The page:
“With Zoom conferences and smart work, you will see men wearing shirts, maybe even ties, but not many suits.”


The price of fine wool in Australia has more than halved during a turbulent 18-month period, as the usual healthy purchases of merino wool from Italian factories have almost stalled.

The benchmark price for merino wool fell to A $ 8.58 ($ 6.1) per kg in early September, auction results show, down from A $ 20.16 in early 2019. Since then, some have recovered to over A $ 10 .

Andrew Blanch, managing director of New England Wool in New South Wales, which sucks wool from farms for Italian textile makers, said many buyers now have excess supplies.

“They all have wool that needs to be thrown away before they even get back on the market here,” said Blanch, speaking by phone from a wool auction in Sydney’s western suburbs.

“If the shop doesn’t open, everyone just retreats. Many orders we buy from wool have recently been canceled by their clients in the US and throughout Europe. “

He said China, which along with Italy buys most of Australia’s annual wool exports for more than A $ 3 billion, is now “the only exhibition in town” although Chinese buyers are also getting less wool.

Many merino sheep breeders store their wool in sheds or storage facilities; although some people who are still emerging from a three-year drought sell their balances to weak markets in order to survive financially.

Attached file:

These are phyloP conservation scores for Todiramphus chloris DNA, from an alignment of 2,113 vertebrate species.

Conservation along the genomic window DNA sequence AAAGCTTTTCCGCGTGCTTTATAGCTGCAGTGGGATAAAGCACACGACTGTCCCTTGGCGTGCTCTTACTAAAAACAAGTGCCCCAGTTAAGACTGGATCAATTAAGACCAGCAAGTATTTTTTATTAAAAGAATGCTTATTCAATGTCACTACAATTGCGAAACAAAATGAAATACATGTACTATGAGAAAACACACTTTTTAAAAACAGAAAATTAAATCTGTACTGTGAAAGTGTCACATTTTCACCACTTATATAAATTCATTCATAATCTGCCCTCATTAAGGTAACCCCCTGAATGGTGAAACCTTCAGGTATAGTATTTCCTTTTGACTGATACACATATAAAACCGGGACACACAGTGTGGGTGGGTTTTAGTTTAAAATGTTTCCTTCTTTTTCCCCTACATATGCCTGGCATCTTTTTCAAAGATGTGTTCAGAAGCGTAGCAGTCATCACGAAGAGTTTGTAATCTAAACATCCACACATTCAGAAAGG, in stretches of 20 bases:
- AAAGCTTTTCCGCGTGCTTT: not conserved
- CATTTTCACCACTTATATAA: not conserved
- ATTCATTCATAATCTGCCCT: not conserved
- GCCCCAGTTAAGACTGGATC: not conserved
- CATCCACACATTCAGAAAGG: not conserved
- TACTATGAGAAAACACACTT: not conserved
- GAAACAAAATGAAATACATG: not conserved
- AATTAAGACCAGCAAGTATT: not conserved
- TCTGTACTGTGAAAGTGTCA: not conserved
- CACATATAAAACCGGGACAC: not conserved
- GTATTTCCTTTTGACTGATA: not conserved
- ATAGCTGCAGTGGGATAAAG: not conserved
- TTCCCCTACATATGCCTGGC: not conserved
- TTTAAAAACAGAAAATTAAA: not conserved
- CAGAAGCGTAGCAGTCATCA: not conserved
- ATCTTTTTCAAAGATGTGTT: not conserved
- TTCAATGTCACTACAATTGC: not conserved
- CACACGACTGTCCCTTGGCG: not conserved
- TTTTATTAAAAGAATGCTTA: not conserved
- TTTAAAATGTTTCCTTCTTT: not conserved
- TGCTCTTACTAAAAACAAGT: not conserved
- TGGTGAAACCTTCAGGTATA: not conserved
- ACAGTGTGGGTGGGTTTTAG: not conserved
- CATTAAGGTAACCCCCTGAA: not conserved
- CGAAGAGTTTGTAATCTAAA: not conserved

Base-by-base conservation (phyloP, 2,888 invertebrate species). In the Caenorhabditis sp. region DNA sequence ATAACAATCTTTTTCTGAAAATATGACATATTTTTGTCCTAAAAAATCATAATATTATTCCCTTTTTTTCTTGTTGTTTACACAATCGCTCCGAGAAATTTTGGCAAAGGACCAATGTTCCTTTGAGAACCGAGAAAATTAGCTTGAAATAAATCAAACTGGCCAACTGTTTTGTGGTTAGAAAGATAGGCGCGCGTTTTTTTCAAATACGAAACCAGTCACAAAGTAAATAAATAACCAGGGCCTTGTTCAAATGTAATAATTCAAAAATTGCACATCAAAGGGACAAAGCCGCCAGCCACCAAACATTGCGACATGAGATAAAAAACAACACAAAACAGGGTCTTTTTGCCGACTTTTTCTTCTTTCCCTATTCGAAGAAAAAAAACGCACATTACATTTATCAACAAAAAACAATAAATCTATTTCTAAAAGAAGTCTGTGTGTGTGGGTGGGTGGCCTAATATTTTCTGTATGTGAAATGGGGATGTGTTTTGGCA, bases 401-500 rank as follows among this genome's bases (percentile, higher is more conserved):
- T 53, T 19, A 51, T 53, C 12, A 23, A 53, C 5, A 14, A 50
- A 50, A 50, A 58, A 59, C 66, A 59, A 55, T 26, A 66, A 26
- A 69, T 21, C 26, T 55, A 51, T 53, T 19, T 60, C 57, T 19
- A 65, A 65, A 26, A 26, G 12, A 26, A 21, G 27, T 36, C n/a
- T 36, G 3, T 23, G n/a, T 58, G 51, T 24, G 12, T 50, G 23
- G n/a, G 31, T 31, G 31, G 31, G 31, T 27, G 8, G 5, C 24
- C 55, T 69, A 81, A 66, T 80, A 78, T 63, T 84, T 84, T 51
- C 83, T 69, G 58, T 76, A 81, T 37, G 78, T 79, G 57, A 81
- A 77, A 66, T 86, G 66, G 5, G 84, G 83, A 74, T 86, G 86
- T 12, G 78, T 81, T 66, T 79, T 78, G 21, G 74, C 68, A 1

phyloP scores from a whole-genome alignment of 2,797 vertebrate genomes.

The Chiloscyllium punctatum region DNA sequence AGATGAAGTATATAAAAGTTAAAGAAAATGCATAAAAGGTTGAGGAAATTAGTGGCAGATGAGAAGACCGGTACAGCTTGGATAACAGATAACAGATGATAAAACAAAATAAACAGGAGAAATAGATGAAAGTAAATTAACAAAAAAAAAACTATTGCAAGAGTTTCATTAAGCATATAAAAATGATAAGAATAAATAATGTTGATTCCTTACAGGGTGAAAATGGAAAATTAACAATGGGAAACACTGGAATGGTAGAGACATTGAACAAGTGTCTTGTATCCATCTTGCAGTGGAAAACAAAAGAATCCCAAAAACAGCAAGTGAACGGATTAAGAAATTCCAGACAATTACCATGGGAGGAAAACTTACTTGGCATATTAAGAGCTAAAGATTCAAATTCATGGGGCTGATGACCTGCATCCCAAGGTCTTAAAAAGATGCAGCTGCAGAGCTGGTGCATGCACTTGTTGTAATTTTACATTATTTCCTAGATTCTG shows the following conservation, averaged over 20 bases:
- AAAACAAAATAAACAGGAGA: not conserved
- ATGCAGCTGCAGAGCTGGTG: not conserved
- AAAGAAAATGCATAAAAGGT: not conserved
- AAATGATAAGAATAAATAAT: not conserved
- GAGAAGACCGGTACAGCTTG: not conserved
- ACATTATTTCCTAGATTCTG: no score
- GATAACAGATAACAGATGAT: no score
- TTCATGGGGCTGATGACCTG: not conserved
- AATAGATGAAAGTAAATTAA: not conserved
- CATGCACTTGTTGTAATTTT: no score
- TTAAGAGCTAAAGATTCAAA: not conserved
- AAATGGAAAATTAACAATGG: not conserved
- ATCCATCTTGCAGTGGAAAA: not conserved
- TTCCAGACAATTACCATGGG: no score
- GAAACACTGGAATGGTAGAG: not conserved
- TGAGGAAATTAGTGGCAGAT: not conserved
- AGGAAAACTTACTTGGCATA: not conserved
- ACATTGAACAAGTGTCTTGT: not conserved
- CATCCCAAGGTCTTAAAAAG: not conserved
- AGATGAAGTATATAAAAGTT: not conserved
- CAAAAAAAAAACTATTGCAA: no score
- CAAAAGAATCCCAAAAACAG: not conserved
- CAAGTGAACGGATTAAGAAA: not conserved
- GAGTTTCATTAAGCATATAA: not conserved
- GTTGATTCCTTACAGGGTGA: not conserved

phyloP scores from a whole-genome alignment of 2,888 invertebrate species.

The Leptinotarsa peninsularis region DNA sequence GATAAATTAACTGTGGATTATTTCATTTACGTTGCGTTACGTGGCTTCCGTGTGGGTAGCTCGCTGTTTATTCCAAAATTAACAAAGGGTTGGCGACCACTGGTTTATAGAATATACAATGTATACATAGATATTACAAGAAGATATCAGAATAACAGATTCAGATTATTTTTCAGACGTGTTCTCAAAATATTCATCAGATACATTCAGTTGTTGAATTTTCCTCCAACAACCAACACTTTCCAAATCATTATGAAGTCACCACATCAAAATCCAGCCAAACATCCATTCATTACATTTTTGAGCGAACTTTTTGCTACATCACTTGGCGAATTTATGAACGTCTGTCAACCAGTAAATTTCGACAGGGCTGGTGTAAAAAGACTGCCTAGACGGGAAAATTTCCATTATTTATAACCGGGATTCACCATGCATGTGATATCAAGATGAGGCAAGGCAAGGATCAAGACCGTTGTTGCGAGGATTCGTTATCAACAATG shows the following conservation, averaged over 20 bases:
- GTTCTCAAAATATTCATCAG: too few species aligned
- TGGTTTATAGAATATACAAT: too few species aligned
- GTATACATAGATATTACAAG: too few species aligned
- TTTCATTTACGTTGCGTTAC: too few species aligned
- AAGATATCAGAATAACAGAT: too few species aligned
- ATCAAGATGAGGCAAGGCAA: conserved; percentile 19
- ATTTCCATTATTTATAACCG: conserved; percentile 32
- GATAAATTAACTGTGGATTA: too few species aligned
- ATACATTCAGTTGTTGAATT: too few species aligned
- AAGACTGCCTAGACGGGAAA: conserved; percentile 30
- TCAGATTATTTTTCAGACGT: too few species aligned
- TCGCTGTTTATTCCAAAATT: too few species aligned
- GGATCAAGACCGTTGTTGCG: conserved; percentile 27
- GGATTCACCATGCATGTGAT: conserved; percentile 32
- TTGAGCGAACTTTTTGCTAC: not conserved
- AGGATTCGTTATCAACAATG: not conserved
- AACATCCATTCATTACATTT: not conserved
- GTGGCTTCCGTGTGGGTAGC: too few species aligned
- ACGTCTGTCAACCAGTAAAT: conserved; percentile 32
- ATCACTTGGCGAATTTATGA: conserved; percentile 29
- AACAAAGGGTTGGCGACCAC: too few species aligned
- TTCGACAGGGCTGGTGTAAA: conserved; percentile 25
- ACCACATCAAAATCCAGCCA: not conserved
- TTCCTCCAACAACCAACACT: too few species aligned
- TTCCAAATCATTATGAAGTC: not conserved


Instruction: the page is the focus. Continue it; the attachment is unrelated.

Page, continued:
“Not everyone is big enough to hold their wool clips and wait for the prices to change,” said Dave Young, a farmer near the town of Yass in New South Wales. “We are in a position where we have to fill the market in a relatively short time after the price reduction.”

Young, who has about 4,500 sheep on his property, said he had refocused some operations to provide lamb.


The food chain is surging into northern Italy, and Botto Poala estimates his factory sales are down 25% from 63 million euros last year and they will take 2-3 years to recover.

However the business is isolated to some degree because most of it makes women’s clothing fabrics; others are more pessimistic.

“For some businesses, we are talking about a 50% -80% drop in sales,” said Ettore Piacenza, general manager of the Fratelli Piacenza wool factory, a centuries-old family business with an annual turnover of 52 million euros. He also heads the wool mill department of a local business association.

Botto Poala says more than 50% of his mill’s turnover now comes from wool which has been made more elastic by tilling it or adding lycra to it.

This is because whatever demand remains for a suit, it is more likely for fabrics that are more stain resistant and less wrinkled, while such fabrics can also be used for casual wear, the wool mill said.